Plant Consciousness and the Networked Intelligence
An article in New Scientist (6 December 2014) entitled “Roots of Consciousness” summarizes the growing body of evidence that plants have memory, sensory perception, attentiveness, intelligence and consciousness. Indeed there even exists today the Society for Plant Neurobiology based at the University of Florence in Italy.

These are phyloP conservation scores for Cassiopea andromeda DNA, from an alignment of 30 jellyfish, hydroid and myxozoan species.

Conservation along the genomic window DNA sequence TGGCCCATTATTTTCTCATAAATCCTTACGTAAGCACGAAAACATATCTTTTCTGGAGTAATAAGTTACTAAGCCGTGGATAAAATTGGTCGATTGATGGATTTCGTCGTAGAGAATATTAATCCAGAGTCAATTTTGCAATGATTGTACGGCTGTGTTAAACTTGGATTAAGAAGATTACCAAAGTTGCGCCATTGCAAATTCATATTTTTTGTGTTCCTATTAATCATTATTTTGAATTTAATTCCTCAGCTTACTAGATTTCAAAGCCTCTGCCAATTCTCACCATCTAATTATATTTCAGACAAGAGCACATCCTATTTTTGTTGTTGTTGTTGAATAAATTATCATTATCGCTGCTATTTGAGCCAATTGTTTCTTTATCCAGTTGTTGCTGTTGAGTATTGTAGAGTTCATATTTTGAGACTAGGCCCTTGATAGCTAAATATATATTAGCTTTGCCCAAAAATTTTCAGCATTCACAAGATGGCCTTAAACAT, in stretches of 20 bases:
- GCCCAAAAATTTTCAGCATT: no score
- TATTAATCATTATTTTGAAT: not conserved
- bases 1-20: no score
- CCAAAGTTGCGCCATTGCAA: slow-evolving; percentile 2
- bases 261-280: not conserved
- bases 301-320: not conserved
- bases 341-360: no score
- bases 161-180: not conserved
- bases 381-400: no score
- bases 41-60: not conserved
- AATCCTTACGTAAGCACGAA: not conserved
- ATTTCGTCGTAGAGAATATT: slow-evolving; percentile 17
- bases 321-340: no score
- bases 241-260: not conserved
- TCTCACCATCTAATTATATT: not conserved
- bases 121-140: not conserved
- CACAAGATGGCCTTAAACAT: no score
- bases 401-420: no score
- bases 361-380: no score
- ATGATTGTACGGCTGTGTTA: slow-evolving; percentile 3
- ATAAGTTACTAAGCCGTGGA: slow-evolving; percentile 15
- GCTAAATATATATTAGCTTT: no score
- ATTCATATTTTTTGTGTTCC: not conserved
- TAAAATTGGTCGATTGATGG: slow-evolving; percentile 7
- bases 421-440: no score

It seems the mighty Charles Darwin first started the debate with his book “The Power of Movement in Plants”. He put forward the “root brain” hypothesis. The root of the plant is actually a very complex structure. The root has a cap for protection as it spreads through the soil, and is also capable of detecting various physical properties such as gravity, humidity, light, oxygen and nutrients. After the cap is a section called the meristem. The cells in this section are said to divide rapidly. After this comes the transition zone which was originally thought to have no purpose, and then there is the elongation zone where the cells actually lengthen allowing the root to grow and propagate through the soil. Charles Darwin said in his book: “It’s hardly an exaggeration to say that the tip of the radicle (primary root) acts like the brain of one of the lower animals.” It is now being seriously argued at the Society for Plant Neurobiology that this transition zone in the root is actually the nerve center of the plant.